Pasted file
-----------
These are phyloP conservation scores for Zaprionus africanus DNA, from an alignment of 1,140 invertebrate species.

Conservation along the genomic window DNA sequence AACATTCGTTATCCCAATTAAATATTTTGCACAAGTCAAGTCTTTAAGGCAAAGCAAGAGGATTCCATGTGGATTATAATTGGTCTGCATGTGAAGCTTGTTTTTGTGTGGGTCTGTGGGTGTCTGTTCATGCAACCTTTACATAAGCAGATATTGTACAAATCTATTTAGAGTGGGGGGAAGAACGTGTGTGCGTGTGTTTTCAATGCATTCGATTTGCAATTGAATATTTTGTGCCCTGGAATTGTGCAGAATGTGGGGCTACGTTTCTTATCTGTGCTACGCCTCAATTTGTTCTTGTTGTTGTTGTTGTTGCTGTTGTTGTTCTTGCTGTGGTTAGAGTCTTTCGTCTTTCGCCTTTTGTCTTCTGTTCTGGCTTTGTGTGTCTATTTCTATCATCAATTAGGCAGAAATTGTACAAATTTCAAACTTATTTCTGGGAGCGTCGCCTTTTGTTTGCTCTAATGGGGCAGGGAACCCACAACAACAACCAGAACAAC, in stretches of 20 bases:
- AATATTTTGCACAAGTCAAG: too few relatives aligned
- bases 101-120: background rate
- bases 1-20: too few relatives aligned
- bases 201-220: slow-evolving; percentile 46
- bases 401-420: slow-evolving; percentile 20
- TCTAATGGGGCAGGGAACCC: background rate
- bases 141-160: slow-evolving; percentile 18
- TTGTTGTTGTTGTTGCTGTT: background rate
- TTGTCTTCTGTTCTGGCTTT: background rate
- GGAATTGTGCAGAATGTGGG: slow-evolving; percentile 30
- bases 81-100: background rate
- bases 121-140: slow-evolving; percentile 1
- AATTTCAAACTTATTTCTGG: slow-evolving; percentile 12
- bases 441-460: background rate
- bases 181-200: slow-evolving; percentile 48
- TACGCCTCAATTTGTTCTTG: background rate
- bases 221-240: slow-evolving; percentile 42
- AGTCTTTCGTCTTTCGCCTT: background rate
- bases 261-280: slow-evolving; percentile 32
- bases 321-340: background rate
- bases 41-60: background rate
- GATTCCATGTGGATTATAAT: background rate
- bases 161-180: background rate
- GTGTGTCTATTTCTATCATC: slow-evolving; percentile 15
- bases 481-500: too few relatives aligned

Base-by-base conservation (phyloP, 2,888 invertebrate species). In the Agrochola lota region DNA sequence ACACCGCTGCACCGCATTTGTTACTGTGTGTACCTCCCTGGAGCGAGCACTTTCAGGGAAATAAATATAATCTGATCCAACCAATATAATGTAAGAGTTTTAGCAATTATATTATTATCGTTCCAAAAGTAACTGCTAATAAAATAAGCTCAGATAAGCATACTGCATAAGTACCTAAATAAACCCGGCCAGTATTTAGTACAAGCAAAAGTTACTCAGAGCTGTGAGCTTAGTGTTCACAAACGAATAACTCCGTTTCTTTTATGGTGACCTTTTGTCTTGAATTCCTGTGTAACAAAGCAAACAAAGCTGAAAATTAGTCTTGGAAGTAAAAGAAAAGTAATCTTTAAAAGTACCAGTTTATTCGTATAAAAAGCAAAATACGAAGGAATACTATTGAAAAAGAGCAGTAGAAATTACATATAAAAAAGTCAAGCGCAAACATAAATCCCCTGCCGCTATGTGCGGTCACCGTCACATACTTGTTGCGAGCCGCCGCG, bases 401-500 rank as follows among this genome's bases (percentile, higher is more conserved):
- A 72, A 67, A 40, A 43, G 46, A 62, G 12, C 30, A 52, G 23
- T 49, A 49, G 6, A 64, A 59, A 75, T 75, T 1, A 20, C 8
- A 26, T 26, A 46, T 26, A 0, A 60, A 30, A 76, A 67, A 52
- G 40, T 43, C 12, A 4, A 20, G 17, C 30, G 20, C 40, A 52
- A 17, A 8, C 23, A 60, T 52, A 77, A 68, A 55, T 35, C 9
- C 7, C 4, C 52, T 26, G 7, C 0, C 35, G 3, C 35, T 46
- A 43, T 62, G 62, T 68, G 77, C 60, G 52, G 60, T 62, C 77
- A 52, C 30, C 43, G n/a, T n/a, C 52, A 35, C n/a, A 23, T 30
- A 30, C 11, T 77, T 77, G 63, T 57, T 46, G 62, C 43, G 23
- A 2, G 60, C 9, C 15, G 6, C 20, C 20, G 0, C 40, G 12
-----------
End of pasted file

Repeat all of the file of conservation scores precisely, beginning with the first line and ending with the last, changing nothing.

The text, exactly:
These are phyloP conservation scores for Zaprionus africanus DNA, from an alignment of 1,140 invertebrate species.

Conservation along the genomic window DNA sequence AACATTCGTTATCCCAATTAAATATTTTGCACAAGTCAAGTCTTTAAGGCAAAGCAAGAGGATTCCATGTGGATTATAATTGGTCTGCATGTGAAGCTTGTTTTTGTGTGGGTCTGTGGGTGTCTGTTCATGCAACCTTTACATAAGCAGATATTGTACAAATCTATTTAGAGTGGGGGGAAGAACGTGTGTGCGTGTGTTTTCAATGCATTCGATTTGCAATTGAATATTTTGTGCCCTGGAATTGTGCAGAATGTGGGGCTACGTTTCTTATCTGTGCTACGCCTCAATTTGTTCTTGTTGTTGTTGTTGTTGCTGTTGTTGTTCTTGCTGTGGTTAGAGTCTTTCGTCTTTCGCCTTTTGTCTTCTGTTCTGGCTTTGTGTGTCTATTTCTATCATCAATTAGGCAGAAATTGTACAAATTTCAAACTTATTTCTGGGAGCGTCGCCTTTTGTTTGCTCTAATGGGGCAGGGAACCCACAACAACAACCAGAACAAC, in stretches of 20 bases:
- AATATTTTGCACAAGTCAAG: too few relatives aligned
- bases 101-120: background rate
- bases 1-20: too few relatives aligned
- bases 201-220: slow-evolving; percentile 46
- bases 401-420: slow-evolving; percentile 20
- TCTAATGGGGCAGGGAACCC: background rate
- bases 141-160: slow-evolving; percentile 18
- TTGTTGTTGTTGTTGCTGTT: background rate
- TTGTCTTCTGTTCTGGCTTT: background rate
- GGAATTGTGCAGAATGTGGG: slow-evolving; percentile 30
- bases 81-100: background rate
- bases 121-140: slow-evolving; percentile 1
- AATTTCAAACTTATTTCTGG: slow-evolving; percentile 12
- bases 441-460: background rate
- bases 181-200: slow-evolving; percentile 48
- TACGCCTCAATTTGTTCTTG: background rate
- bases 221-240: slow-evolving; percentile 42
- AGTCTTTCGTCTTTCGCCTT: background rate
- bases 261-280: slow-evolving; percentile 32
- bases 321-340: background rate
- bases 41-60: background rate
- GATTCCATGTGGATTATAAT: background rate
- bases 161-180: background rate
- GTGTGTCTATTTCTATCATC: slow-evolving; percentile 15
- bases 481-500: too few relatives aligned

Base-by-base conservation (phyloP, 2,888 invertebrate species). In the Agrochola lota region DNA sequence ACACCGCTGCACCGCATTTGTTACTGTGTGTACCTCCCTGGAGCGAGCACTTTCAGGGAAATAAATATAATCTGATCCAACCAATATAATGTAAGAGTTTTAGCAATTATATTATTATCGTTCCAAAAGTAACTGCTAATAAAATAAGCTCAGATAAGCATACTGCATAAGTACCTAAATAAACCCGGCCAGTATTTAGTACAAGCAAAAGTTACTCAGAGCTGTGAGCTTAGTGTTCACAAACGAATAACTCCGTTTCTTTTATGGTGACCTTTTGTCTTGAATTCCTGTGTAACAAAGCAAACAAAGCTGAAAATTAGTCTTGGAAGTAAAAGAAAAGTAATCTTTAAAAGTACCAGTTTATTCGTATAAAAAGCAAAATACGAAGGAATACTATTGAAAAAGAGCAGTAGAAATTACATATAAAAAAGTCAAGCGCAAACATAAATCCCCTGCCGCTATGTGCGGTCACCGTCACATACTTGTTGCGAGCCGCCGCG, bases 401-500 rank as follows among this genome's bases (percentile, higher is more conserved):
- A 72, A 67, A 40, A 43, G 46, A 62, G 12, C 30, A 52, G 23
- T 49, A 49, G 6, A 64, A 59, A 75, T 75, T 1, A 20, C 8
- A 26, T 26, A 46, T 26, A 0, A 60, A 30, A 76, A 67, A 52
- G 40, T 43, C 12, A 4, A 20, G 17, C 30, G 20, C 40, A 52
- A 17, A 8, C 23, A 60, T 52, A 77, A 68, A 55, T 35, C 9
- C 7, C 4, C 52, T 26, G 7, C 0, C 35, G 3, C 35, T 46
- A 43, T 62, G 62, T 68, G 77, C 60, G 52, G 60, T 62, C 77
- A 52, C 30, C 43, G n/a, T n/a, C 52, A 35, C n/a, A 23, T 30
- A 30, C 11, T 77, T 77, G 63, T 57, T 46, G 62, C 43, G 23
- A 2, G 60, C 9, C 15, G 6, C 20, C 20, G 0, C 40, G 12